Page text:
Contrary to legacy media, memes are unstructured, easy to make, and in most cases do not require a large cost, or risk a large amount of failure. They are widely consumed, easily consumed, and if are not consumed, do not suffer from vast ramifications.
Quick side note, this post is purely my opinion on memes and my experience with them, melded together with what my tutors and lecturers have told me. Okay, unpause, continue article.
Personally, I associate memes with humour, whether dark or lighthearted, well thought through or simple Neanderthal jokes, they all strike a funny bone in my body. Before taking the course I’m now taking, that’s all they were to me; a regurgitated idea presented in a creative, simple manner, and were able to be quickly consumed. Nowadays, I think quite similarly, except I add one more element, that they in some way affect your method of thinking. Not in a crazy, trying to change the whole world in a 5 line string of words way, but in a sneaky, dark alleyway sense. Okay not that dark, but in a concealed way. In a way in which you come across election memes 3 times a minute, and don’t realise the effect they are having on you. You see, before this course, what pretty much never crossed my mind was just how effective memes really are.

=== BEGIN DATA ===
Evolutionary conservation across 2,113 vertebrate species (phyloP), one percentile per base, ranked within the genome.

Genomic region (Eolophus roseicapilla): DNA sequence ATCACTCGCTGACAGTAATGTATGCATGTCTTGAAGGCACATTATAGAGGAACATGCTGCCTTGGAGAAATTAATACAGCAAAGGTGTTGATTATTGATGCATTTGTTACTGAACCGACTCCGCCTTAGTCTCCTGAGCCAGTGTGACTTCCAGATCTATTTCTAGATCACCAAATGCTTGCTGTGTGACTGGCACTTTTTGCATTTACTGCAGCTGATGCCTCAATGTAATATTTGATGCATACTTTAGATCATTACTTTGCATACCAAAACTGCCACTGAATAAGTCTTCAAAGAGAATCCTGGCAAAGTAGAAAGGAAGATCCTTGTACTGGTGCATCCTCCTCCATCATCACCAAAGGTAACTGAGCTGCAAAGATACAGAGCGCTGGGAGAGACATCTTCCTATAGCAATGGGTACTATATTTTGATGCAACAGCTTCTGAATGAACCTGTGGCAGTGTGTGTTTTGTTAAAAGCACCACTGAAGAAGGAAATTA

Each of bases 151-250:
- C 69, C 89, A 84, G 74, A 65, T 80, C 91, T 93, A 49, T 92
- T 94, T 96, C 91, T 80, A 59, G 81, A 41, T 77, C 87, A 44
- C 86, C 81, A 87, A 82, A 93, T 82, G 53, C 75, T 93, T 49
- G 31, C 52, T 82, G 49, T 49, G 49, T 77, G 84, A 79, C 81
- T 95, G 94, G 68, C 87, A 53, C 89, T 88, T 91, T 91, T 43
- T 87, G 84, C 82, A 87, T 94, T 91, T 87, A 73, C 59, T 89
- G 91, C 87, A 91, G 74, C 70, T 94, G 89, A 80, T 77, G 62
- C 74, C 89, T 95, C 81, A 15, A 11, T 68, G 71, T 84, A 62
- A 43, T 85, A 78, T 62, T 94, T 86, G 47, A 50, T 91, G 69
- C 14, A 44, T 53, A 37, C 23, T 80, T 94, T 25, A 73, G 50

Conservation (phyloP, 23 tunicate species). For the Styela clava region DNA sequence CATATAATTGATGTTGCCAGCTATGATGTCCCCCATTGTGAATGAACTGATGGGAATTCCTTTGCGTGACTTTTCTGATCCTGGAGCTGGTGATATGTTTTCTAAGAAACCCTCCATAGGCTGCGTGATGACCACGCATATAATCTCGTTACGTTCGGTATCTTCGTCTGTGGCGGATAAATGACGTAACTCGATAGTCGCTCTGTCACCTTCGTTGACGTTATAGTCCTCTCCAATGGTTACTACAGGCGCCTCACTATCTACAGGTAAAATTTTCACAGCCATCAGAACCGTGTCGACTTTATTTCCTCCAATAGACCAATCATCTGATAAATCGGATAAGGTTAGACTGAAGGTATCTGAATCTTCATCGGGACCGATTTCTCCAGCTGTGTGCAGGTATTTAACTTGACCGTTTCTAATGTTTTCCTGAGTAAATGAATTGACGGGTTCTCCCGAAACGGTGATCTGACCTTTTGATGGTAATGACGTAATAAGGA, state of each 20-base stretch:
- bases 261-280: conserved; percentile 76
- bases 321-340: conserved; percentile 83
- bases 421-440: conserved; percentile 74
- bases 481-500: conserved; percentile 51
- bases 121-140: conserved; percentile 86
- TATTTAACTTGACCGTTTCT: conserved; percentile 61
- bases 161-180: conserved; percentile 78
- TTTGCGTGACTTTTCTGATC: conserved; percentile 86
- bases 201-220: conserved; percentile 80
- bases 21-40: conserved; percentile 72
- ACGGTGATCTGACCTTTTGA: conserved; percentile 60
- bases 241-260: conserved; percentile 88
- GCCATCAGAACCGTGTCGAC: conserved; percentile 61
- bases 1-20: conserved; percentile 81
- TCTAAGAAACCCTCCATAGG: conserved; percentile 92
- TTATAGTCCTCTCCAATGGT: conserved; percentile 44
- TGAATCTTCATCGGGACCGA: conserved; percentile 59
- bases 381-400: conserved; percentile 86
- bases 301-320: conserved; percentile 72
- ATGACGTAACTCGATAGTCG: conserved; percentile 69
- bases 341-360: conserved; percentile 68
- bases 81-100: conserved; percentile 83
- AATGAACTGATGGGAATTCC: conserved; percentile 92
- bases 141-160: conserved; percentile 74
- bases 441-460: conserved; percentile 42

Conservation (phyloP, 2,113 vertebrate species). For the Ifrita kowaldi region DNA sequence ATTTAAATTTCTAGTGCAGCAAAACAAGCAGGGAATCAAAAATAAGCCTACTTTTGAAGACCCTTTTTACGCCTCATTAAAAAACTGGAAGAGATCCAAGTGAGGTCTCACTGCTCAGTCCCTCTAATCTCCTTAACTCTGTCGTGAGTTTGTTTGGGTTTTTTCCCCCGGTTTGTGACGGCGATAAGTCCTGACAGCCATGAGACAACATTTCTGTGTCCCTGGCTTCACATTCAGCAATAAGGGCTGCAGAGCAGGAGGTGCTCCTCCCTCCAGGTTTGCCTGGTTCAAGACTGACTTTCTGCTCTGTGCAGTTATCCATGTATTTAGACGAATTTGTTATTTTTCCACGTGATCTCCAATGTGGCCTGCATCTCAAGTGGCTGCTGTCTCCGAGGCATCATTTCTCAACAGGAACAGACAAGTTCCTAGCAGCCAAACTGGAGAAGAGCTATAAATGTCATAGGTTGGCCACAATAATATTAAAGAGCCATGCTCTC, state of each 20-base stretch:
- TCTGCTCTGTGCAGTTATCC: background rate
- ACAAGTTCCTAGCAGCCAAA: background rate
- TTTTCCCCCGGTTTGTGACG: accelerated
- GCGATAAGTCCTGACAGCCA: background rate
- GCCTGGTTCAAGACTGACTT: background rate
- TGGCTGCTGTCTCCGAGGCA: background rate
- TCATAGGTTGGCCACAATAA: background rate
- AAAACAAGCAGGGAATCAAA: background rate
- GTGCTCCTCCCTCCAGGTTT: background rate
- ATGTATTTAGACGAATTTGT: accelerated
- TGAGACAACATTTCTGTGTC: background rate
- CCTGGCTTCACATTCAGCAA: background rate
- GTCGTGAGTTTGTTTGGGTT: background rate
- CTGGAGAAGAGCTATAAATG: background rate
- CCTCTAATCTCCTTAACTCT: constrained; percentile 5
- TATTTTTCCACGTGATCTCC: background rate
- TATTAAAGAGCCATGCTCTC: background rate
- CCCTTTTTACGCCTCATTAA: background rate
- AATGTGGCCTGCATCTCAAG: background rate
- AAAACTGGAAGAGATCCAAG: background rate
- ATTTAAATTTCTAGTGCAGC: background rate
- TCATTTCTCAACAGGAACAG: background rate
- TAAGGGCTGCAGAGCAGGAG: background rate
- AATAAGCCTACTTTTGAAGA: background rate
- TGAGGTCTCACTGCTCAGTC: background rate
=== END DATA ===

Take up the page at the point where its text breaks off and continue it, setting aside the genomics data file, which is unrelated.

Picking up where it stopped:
Picture this, you’re scrolling down your news feed and you see a meme about an issue you have little to no side on. You read it, have a laugh, or show a friend, and then keep scrolling. Doesn’t seem like a huge issue, but slowly more and more memes about the same issue come up. And suddenly without knowing it, you slowly begin to take a stance on the issue. You start scrolling through the comments, engaging in debate on the issue. Or maybe you stay on the fence, but still take memes as “real” information, legit information that helps you build a backbone for both sides of the argument.
To me, memes work like advertisements, except simpler and not always intentional. But they are similar in the sense that our overexposure of certain issues means we subconsciously dedicate brain space to them. Much like you remember certain catchphrases to ads, you too remember certain memes and therefore issues you may not have exposure or interest in, you are almost unwarily being subjected to.
So really, after all this waffle about memes are how they low-key affect you, I’ll leave you in suspense for my next post; a clear example of how memes really did change the world in real-time.
P.S. it has to do with the American election and I promise you it’ll interest you as much as it interested me.